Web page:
Kimbrel’s one-year deal carries greater level of risk for Orioles 

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The Orioles were never finding the perfect replacement for injured All-Star closer Felix Bautista — if one even exists. 

Short of chairman John Angelos suddenly opening his checkbook for a multiyear deal approaching $100 million for five-time All-Star lefty Josh Hader, the one-year, $13 million deal — that includes a club option for 2025 — given to the 35-year-old Craig Kimbrel was about as good as anyone should have anticipated. After all, this marks the third straight offseason in which general manager Mike Elias has added a veteran pitcher on a one-year contract in early December after signing Jordan Lyles for $7 million two winters ago and inking Kyle Gibson to a $10 million contract last year. Despite little enthusiasm for either of those moves at the time, Lyles and Gibson did their job and pitched as well as Elias or anyone could have reasonably projected. 

As the adage goes, there’s really no such thing as a bad one-year contract.

But unlike those additions designed to simply eat innings and raise the floor of a developing starting rotation for clubs with modest expectations, the stakes are much higher with this signing. After winning 101 games and finishing with the AL’s best record, the Orioles certainly don’t want to take a step back in 2024 despite Bautista being expected to miss the entire season rehabbing from Tommy John surgery. The bullpen mostly held it together after Bautista injured his elbow in late August and isn’t devoid of late-inning upside, but adding some high-leverage experience and more swing-and-miss ability was a clear priority. 

With nine All-Star selections, 417 saves, and a career strikeout rate of 14.2 per nine innings, Kimbrel definitely provides that. Even in a 2023 season in which he wasn’t Philadelphia’s exclusive closer, Kimbrel registered 23 saves, which nearly equaled the career total for Baltimore’s entire bullpen (25) last postseason. The right-hander’s 12.3 strikeouts per nine innings last year bested anyone not named Bautista in the Orioles bullpen, and his 3.7 walks per nine frames matched his career average. Despite a career-high 10 home runs allowed and a rough opening two months of 2023, Kimbrel’s 3.26 season ERA and 1.043 WHIP were improvements from his underwhelming 2022 with the Los Angeles Dodgers.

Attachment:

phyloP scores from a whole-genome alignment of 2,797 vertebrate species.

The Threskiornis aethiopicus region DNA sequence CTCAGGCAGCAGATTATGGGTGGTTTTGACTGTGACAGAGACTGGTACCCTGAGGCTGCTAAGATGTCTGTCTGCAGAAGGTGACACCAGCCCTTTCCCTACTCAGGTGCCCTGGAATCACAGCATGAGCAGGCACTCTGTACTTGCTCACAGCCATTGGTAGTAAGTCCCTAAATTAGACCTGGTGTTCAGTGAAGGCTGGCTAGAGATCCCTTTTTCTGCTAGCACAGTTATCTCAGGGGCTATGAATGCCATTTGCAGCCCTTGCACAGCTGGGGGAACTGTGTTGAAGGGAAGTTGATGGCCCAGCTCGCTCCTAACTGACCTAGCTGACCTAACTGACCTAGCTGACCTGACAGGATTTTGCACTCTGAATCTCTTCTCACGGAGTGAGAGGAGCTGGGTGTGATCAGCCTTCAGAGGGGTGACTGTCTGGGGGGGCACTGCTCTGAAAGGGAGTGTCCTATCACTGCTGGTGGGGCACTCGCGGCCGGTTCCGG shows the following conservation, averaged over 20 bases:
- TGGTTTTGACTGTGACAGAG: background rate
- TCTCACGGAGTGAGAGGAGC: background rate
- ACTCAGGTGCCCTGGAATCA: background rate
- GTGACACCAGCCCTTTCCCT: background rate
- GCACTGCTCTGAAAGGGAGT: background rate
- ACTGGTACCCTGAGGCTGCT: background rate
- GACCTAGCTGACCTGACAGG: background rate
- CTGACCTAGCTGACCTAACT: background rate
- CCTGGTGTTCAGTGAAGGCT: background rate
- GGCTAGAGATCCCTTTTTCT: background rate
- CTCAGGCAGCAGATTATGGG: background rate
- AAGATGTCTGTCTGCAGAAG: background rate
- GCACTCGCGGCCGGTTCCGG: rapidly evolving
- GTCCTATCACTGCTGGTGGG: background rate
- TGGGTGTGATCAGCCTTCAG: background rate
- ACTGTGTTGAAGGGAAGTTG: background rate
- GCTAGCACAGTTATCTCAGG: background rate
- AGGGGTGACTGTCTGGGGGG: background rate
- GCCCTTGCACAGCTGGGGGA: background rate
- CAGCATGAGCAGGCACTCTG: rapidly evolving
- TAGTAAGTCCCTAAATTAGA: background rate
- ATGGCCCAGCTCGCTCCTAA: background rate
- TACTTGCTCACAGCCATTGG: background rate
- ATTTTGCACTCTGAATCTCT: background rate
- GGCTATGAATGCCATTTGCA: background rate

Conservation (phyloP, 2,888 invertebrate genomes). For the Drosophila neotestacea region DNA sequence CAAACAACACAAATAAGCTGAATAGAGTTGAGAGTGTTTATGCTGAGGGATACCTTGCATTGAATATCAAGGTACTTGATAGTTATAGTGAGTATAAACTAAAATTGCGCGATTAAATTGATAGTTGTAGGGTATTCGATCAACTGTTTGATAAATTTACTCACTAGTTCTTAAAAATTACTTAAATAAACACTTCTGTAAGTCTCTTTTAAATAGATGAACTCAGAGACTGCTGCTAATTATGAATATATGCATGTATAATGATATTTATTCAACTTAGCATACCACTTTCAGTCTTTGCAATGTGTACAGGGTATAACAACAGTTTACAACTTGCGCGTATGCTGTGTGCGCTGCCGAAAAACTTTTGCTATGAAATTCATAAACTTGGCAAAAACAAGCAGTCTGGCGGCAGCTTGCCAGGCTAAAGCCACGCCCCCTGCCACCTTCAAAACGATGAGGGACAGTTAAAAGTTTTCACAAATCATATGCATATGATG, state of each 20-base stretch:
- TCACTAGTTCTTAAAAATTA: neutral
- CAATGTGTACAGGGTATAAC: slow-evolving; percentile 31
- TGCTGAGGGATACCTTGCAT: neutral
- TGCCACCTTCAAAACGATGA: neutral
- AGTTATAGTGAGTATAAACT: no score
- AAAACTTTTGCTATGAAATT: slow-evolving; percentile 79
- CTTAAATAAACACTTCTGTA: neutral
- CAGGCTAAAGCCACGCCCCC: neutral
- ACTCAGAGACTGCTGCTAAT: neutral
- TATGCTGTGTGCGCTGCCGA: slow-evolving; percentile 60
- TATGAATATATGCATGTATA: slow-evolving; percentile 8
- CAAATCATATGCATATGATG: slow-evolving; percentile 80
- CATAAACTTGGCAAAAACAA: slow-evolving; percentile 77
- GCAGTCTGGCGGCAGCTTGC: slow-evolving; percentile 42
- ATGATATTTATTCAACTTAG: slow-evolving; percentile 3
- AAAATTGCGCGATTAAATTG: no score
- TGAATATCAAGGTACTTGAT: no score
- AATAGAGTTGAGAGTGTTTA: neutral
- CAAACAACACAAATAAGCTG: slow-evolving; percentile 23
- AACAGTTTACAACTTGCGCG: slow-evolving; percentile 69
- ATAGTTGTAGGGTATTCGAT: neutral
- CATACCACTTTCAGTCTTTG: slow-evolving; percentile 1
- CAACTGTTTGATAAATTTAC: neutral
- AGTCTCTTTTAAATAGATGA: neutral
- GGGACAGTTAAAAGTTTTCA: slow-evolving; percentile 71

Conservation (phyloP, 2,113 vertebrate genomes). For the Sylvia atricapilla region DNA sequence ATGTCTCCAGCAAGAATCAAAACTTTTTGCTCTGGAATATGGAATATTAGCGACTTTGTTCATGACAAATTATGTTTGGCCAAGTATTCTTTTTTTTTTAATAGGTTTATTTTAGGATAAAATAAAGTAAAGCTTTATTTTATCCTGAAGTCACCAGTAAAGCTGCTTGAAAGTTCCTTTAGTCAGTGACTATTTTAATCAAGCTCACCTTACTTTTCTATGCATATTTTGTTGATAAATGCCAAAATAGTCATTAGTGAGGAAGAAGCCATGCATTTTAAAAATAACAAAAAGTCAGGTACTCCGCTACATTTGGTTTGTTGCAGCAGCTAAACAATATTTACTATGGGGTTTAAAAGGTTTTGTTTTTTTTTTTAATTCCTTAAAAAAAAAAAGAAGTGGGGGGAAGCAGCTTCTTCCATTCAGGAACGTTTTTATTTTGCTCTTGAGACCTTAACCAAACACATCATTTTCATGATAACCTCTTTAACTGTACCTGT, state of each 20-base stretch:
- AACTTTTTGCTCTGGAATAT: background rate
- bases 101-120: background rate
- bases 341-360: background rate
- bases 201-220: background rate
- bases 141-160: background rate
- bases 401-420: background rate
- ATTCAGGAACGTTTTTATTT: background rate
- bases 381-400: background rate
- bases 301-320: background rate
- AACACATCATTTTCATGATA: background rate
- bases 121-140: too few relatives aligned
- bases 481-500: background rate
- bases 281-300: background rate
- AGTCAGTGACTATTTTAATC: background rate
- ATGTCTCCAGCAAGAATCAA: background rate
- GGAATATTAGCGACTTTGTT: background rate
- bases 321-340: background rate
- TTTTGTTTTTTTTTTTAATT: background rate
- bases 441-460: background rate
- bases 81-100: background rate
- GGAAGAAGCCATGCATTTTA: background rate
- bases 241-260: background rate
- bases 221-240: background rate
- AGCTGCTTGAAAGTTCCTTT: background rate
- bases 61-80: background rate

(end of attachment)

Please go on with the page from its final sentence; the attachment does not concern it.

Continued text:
But as is the case with most relievers, red flags and volatility exist, beginning with his poor performance against Arizona in the NL championship series. For a 2024 Orioles club that will be judged on its ability to take the next step in October — assuming they make it back there, of course — signing an aging closer with a history of postseason struggles even preceding last year was going to draw some scorn. At the same time, making roster decisions based solely on a handful of games — even in the NLCS — isn’t the way any smart organization operates. 

Kimbrel is far from the elite closer he was with the Atlanta Braves and Boston Red Sox years ago, but that doesn’t mean he can’t be of great use to the Orioles, who still have All-Star setup man Yennier Cano as well as lefty relievers Danny Coulombe and Cionel Perez in the mix. Even more intriguing would be the potential for a full season of lefty DL Hall and right-hander Tyler Wells in the bullpen, but that will depend on the remainder of the offseason, which is how we should really judge the Kimbrel signing. If adding a 35-year-old closer is the most significant move of the winter, Elias and ownership will have failed a talented young roster that’s more than deserving of some outside reinforcements to help take the next step in 2024. 

Whether through trade or free agency, the Orioles acquiring a legitimate starter for the top half of the rotation not only makes them better in that regard, but it increases the likelihood of being able to deploy both Hall and Wells as relievers all season. That would add to the bullpen’s overall ceiling and could afford manager Brandon Hyde more late-inning options to avoid leaning too much on Kimbrel, whose 69 innings last season were his most since 2017. No matter your opinion on the signing or how great Bautista was last season, having multiple high-leverage options maximizes any club’s chances over a six-month season and in October. 

In the same way the Orioles have been able to tweak lesser-known relievers into becoming legitimate contributors, Elias and the baseball operations department wouldn’t be making their biggest financial commitment yet if there wasn’t a high degree of confidence in both Kimbrel and their ability to maximize his remaining talents — which still include a mid-90s fastball and above-average curveball — in his 15th major league season. That said, one only hopes this goes better than the trade deadline acquisitions of Jack Flaherty and Shintaro Fujinami that totally flopped. 

Unlike the one-year contracts of the last two Decembers, the Orioles have much more riding on the veteran closer’s performance in 2024.

There’s still much to like about Kimbrel, but the volatility is tough to ignore, especially when it was on full display last October. 

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